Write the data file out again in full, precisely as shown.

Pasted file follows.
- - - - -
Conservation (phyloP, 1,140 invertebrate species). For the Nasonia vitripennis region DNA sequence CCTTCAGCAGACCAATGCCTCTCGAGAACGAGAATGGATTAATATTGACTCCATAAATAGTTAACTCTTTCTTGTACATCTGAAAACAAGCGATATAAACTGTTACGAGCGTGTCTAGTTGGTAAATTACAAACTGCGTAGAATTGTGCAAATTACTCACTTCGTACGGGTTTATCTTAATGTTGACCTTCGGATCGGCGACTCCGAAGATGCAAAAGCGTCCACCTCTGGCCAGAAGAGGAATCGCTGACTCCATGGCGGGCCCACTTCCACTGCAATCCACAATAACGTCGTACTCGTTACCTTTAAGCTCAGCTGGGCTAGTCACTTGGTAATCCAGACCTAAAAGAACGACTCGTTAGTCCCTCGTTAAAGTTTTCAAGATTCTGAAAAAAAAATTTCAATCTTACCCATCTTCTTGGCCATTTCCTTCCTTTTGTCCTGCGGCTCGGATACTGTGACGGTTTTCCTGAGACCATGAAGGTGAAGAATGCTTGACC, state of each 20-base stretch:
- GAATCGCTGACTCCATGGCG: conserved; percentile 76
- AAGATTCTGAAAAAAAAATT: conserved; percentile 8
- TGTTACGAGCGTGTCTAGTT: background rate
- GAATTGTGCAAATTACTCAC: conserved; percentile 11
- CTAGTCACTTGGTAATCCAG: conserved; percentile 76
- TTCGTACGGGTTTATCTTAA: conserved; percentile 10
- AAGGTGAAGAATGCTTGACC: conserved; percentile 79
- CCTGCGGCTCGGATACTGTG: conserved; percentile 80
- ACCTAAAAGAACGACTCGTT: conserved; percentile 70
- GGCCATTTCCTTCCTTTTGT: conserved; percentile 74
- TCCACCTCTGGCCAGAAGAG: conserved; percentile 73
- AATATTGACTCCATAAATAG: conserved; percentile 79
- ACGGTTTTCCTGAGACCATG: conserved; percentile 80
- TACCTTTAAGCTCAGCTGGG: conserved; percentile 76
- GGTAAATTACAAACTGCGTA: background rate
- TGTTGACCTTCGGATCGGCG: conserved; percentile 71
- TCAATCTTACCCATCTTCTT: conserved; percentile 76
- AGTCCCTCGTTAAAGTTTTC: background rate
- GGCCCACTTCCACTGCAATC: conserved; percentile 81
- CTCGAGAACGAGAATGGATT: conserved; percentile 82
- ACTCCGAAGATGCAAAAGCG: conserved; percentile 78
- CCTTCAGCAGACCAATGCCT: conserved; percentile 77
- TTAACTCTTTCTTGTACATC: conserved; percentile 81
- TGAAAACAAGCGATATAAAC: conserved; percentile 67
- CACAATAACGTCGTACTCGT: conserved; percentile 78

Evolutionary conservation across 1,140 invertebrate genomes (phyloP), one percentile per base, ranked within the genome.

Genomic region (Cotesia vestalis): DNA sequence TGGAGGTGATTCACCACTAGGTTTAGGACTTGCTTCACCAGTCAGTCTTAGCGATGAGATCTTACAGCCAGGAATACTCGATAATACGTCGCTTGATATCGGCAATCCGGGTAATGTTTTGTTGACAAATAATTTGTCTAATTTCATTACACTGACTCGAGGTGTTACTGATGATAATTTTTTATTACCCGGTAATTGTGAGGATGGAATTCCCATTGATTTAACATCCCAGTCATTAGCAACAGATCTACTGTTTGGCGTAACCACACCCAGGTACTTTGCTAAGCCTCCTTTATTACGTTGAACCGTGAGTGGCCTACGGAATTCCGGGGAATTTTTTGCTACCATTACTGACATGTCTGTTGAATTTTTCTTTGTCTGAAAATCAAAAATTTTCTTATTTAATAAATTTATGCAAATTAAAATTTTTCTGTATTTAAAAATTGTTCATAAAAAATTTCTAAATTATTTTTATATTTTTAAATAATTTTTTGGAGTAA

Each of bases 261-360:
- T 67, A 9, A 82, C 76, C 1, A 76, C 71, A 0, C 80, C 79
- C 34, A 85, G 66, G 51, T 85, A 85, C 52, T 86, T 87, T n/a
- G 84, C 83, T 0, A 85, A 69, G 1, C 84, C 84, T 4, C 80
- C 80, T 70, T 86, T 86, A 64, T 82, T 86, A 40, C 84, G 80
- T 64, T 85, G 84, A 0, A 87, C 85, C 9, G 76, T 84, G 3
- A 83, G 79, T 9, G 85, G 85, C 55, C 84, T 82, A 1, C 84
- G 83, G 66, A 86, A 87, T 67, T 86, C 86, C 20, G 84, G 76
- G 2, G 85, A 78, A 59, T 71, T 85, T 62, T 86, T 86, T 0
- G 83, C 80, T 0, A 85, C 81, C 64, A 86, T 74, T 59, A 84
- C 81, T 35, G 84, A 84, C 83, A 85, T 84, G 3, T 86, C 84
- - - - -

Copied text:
Conservation (phyloP, 1,140 invertebrate species). For the Nasonia vitripennis region DNA sequence CCTTCAGCAGACCAATGCCTCTCGAGAACGAGAATGGATTAATATTGACTCCATAAATAGTTAACTCTTTCTTGTACATCTGAAAACAAGCGATATAAACTGTTACGAGCGTGTCTAGTTGGTAAATTACAAACTGCGTAGAATTGTGCAAATTACTCACTTCGTACGGGTTTATCTTAATGTTGACCTTCGGATCGGCGACTCCGAAGATGCAAAAGCGTCCACCTCTGGCCAGAAGAGGAATCGCTGACTCCATGGCGGGCCCACTTCCACTGCAATCCACAATAACGTCGTACTCGTTACCTTTAAGCTCAGCTGGGCTAGTCACTTGGTAATCCAGACCTAAAAGAACGACTCGTTAGTCCCTCGTTAAAGTTTTCAAGATTCTGAAAAAAAAATTTCAATCTTACCCATCTTCTTGGCCATTTCCTTCCTTTTGTCCTGCGGCTCGGATACTGTGACGGTTTTCCTGAGACCATGAAGGTGAAGAATGCTTGACC, state of each 20-base stretch:
- GAATCGCTGACTCCATGGCG: conserved; percentile 76
- AAGATTCTGAAAAAAAAATT: conserved; percentile 8
- TGTTACGAGCGTGTCTAGTT: background rate
- GAATTGTGCAAATTACTCAC: conserved; percentile 11
- CTAGTCACTTGGTAATCCAG: conserved; percentile 76
- TTCGTACGGGTTTATCTTAA: conserved; percentile 10
- AAGGTGAAGAATGCTTGACC: conserved; percentile 79
- CCTGCGGCTCGGATACTGTG: conserved; percentile 80
- ACCTAAAAGAACGACTCGTT: conserved; percentile 70
- GGCCATTTCCTTCCTTTTGT: conserved; percentile 74
- TCCACCTCTGGCCAGAAGAG: conserved; percentile 73
- AATATTGACTCCATAAATAG: conserved; percentile 79
- ACGGTTTTCCTGAGACCATG: conserved; percentile 80
- TACCTTTAAGCTCAGCTGGG: conserved; percentile 76
- GGTAAATTACAAACTGCGTA: background rate
- TGTTGACCTTCGGATCGGCG: conserved; percentile 71
- TCAATCTTACCCATCTTCTT: conserved; percentile 76
- AGTCCCTCGTTAAAGTTTTC: background rate
- GGCCCACTTCCACTGCAATC: conserved; percentile 81
- CTCGAGAACGAGAATGGATT: conserved; percentile 82
- ACTCCGAAGATGCAAAAGCG: conserved; percentile 78
- CCTTCAGCAGACCAATGCCT: conserved; percentile 77
- TTAACTCTTTCTTGTACATC: conserved; percentile 81
- TGAAAACAAGCGATATAAAC: conserved; percentile 67
- CACAATAACGTCGTACTCGT: conserved; percentile 78

Evolutionary conservation across 1,140 invertebrate genomes (phyloP), one percentile per base, ranked within the genome.

Genomic region (Cotesia vestalis): DNA sequence TGGAGGTGATTCACCACTAGGTTTAGGACTTGCTTCACCAGTCAGTCTTAGCGATGAGATCTTACAGCCAGGAATACTCGATAATACGTCGCTTGATATCGGCAATCCGGGTAATGTTTTGTTGACAAATAATTTGTCTAATTTCATTACACTGACTCGAGGTGTTACTGATGATAATTTTTTATTACCCGGTAATTGTGAGGATGGAATTCCCATTGATTTAACATCCCAGTCATTAGCAACAGATCTACTGTTTGGCGTAACCACACCCAGGTACTTTGCTAAGCCTCCTTTATTACGTTGAACCGTGAGTGGCCTACGGAATTCCGGGGAATTTTTTGCTACCATTACTGACATGTCTGTTGAATTTTTCTTTGTCTGAAAATCAAAAATTTTCTTATTTAATAAATTTATGCAAATTAAAATTTTTCTGTATTTAAAAATTGTTCATAAAAAATTTCTAAATTATTTTTATATTTTTAAATAATTTTTTGGAGTAA

Each of bases 261-360:
- T 67, A 9, A 82, C 76, C 1, A 76, C 71, A 0, C 80, C 79
- C 34, A 85, G 66, G 51, T 85, A 85, C 52, T 86, T 87, T n/a
- G 84, C 83, T 0, A 85, A 69, G 1, C 84, C 84, T 4, C 80
- C 80, T 70, T 86, T 86, A 64, T 82, T 86, A 40, C 84, G 80
- T 64, T 85, G 84, A 0, A 87, C 85, C 9, G 76, T 84, G 3
- A 83, G 79, T 9, G 85, G 85, C 55, C 84, T 82, A 1, C 84
- G 83, G 66, A 86, A 87, T 67, T 86, C 86, C 20, G 84, G 76
- G 2, G 85, A 78, A 59, T 71, T 85, T 62, T 86, T 86, T 0
- G 83, C 80, T 0, A 85, C 81, C 64, A 86, T 74, T 59, A 84
- C 81, T 35, G 84, A 84, C 83, A 85, T 84, G 3, T 86, C 84